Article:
January 2007


I’m in the grocery store, standing at the fish counter, there’s a little sign:

“Fresh Farm-Raised

Atlantic Salmon

$9.99 lb

Chile”

Wait, I think, wasn’t I taught …? Don’t I seem to remember…? Didn’t I make an A in geography? Or a B? salmon2_01.jpg
Drive home, drag out the atlas, blow off a little dust, find South America, let’s see, Argentina, Bolivia, Chile, right, here it is.

Just as I suspected, Chile is on the Pacific Ocean, not the Atlantic. Well, gosh, that’s a relief.

What madcaps, trying to confuse me that way.

Still bought the salmon, had it for dinner.

On Wednesday, Tom Wark at “Fermentation: The Daily Wine Blog” — http://www.fermentation.typepad.com — referred to a recent article in Stephen Tanzer’s International Wine Cellar newsletter in which Tanzer, a highly respected and astute wine reviewer and commentator on the wine industry, said that he thought that alcohol levels in California wines were coming down.

It would be good if that tendency were true. High alcohol levels, the result of long hang times for the grapes so they achieve a sort of monster ripeness, have produced a whole generation of hot, sweet, unwieldy and one-dimensional wines. We have seen alcohol levels soar to 14.5 percent, 15 percent, 15.5 percent, not only for zinfandels, many of which have a reputation for hugeness, but for cabernet sauvignon, syrah, petite sirah and even pinot noir. Even white wines commonly now top out at 14.5 percent alcohol. The notion that a wine ought to be balanced, that a wine ought to reveal integration of all it essential qualities seems to have been forgotten. The typical alcohol levels of the past — about 11.5 to 13.5 percent — now seem almost naive.

So if Tanzer, who tastes thousands of wines a year, is correct, I would rejoice.

But look at the alcohol levels of these wines that I plucked from my shelves and the refrigerator this morning:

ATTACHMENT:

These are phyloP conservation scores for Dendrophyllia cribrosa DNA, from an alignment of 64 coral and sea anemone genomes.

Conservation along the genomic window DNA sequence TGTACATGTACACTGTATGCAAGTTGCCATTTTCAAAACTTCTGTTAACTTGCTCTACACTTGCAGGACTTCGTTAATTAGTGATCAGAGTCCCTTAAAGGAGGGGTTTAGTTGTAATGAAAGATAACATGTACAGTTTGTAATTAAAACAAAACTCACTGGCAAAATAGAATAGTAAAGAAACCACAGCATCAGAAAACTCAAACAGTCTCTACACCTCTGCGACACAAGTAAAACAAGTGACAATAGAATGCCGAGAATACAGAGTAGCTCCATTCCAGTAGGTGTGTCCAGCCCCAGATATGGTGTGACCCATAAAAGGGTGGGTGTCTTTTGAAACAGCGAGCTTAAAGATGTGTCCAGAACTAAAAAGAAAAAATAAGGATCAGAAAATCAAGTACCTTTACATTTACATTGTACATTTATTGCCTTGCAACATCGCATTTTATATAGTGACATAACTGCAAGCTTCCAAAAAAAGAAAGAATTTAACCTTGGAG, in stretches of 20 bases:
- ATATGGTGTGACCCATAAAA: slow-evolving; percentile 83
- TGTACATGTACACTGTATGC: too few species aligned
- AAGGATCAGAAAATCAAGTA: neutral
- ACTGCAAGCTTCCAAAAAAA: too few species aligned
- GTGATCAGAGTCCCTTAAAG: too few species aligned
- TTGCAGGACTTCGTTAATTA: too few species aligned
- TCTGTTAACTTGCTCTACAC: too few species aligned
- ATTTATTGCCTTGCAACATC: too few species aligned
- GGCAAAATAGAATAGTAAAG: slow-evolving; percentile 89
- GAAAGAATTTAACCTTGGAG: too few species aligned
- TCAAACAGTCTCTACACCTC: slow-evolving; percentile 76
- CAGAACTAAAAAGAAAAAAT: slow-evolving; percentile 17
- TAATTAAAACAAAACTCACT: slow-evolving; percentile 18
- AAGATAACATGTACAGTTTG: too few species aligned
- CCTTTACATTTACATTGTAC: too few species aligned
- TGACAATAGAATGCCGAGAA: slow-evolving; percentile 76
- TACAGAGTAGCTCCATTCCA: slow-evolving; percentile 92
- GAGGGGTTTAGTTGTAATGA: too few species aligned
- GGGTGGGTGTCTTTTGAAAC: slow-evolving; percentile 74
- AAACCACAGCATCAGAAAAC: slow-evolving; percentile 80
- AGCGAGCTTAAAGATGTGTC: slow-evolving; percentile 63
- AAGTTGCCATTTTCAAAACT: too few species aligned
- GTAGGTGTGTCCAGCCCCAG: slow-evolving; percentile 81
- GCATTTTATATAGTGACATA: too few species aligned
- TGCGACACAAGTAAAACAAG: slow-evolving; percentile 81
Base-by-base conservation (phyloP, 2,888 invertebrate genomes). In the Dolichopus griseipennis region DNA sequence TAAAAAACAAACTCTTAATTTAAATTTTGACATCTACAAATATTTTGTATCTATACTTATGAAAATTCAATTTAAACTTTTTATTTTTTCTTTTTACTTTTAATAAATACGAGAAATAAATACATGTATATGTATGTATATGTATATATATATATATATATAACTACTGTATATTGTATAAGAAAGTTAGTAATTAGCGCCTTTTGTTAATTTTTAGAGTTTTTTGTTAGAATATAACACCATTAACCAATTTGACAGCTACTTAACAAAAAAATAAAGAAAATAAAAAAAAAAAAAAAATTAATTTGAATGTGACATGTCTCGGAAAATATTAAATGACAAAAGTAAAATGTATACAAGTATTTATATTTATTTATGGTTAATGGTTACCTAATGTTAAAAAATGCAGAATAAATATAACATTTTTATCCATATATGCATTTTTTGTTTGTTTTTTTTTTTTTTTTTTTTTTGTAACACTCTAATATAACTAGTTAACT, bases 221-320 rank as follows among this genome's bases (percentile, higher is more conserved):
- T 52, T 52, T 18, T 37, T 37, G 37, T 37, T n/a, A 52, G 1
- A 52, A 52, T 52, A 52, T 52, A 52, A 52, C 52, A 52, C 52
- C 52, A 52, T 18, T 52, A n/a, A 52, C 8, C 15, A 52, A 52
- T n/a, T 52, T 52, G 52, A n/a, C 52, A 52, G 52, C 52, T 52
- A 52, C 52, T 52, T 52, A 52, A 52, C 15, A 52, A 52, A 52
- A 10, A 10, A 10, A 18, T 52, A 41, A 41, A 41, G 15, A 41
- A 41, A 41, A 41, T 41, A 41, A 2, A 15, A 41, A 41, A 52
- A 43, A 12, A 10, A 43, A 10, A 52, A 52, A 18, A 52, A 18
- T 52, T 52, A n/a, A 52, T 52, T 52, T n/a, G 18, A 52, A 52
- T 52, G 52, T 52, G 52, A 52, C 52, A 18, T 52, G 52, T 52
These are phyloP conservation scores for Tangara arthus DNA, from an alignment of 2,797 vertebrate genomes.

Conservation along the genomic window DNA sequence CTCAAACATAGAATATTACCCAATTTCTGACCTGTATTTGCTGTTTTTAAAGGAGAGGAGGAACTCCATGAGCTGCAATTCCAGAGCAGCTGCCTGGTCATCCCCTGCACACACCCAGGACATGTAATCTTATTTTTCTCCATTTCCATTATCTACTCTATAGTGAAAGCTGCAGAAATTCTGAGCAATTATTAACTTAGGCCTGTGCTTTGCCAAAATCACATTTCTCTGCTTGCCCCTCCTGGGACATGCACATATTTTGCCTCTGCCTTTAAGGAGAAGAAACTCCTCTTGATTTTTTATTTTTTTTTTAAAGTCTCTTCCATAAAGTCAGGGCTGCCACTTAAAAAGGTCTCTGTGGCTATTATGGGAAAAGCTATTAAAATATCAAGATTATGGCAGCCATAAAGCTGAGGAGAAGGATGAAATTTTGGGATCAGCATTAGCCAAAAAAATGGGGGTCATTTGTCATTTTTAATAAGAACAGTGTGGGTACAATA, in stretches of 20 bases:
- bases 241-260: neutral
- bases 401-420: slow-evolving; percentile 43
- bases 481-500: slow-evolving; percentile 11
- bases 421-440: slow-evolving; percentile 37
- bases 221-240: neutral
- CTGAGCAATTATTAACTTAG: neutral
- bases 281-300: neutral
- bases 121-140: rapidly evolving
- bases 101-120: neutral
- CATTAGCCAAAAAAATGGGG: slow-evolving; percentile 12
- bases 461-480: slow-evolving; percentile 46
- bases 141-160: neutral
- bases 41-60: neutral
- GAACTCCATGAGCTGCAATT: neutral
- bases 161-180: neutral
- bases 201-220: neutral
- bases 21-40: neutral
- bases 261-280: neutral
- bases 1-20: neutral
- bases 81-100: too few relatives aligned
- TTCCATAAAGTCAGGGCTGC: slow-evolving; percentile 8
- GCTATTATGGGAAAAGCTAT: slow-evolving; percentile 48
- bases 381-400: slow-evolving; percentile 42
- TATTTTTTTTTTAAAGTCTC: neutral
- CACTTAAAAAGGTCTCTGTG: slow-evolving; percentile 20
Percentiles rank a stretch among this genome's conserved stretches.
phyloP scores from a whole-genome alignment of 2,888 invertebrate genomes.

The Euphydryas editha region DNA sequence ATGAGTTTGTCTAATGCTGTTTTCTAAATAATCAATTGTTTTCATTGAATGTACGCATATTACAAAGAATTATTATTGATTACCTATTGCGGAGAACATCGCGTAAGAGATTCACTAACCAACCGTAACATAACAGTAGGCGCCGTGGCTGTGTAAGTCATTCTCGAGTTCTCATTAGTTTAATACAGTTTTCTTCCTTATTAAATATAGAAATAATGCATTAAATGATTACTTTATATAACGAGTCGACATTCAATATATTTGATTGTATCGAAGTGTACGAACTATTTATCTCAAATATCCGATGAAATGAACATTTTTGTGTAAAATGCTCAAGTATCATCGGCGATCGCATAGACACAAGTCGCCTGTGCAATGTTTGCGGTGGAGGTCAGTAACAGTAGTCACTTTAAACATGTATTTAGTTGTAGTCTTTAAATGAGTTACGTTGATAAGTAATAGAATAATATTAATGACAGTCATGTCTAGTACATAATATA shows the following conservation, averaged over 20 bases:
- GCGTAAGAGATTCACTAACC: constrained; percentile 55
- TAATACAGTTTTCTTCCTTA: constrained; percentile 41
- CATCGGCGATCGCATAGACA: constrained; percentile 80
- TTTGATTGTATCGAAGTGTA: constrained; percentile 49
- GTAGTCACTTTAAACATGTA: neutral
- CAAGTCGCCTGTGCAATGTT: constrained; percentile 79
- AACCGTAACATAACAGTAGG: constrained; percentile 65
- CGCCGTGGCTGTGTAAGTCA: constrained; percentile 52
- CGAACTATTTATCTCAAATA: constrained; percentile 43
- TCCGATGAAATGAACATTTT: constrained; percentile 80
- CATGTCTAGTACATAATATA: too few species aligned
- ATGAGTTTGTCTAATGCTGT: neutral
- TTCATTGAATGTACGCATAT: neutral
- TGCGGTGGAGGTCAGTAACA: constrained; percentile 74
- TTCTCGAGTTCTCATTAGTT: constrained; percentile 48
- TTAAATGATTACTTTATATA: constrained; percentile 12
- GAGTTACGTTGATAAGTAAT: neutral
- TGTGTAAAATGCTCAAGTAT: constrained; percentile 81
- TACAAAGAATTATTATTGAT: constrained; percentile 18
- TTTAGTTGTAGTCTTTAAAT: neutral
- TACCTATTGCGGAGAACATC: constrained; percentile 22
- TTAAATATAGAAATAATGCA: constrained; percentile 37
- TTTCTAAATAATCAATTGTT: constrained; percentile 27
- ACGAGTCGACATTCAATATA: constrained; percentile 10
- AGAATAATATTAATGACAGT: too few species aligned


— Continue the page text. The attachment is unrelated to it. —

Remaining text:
*Logan Sleepy Hollow Vineyard Chardonnay 2005, Monterey County: 14.7 percent.

*Tablas Creek Grenache Blanc 2004, Paso Robles: 15.3 percent.

*Grgich Hills Cabernet Sauvignon 2003, Napa Valley: 14.7 percent.

*St. Clement Oroppas Cabernet Sauvignon 2004, Napa Valley: 15.6 percent. (For a cabernet!)

*Mazzocco Stone Ranch Zinfandel 2004, Alexander Valley: 16.9 percent.

Not exactly a representative sample, perhaps, but enough to tell me not to hold my breath until alcohol levels in California wines really start to tumble.

On the other hand, it’s unfair to dismiss these wines merely because of the alcohol content. I’ll try them and post another entry in a few days to tell you how they perform.

Can Montrachet be closed? montrachet.jpg
Here’s what the “Food Stuff” column says in this morning’s New York Times:

This TriBeCa pioneer closed for renovations in early summer but has not reopened. Last week Drew Nieporent, an owner, said he was not ready to discuss his plans for the restaurant, which opened in 1985 with David Bouley in the kitchen and soon received three stars from Bryan Miller in The New York Times. It received two stars in its most recent review, in 2004. It is listed in the 2007 Zagat guide with a note about the renovations, and is on the Zagat Web site with the advisory, “call ahead.” But calls to the restaurant have gone unanswered.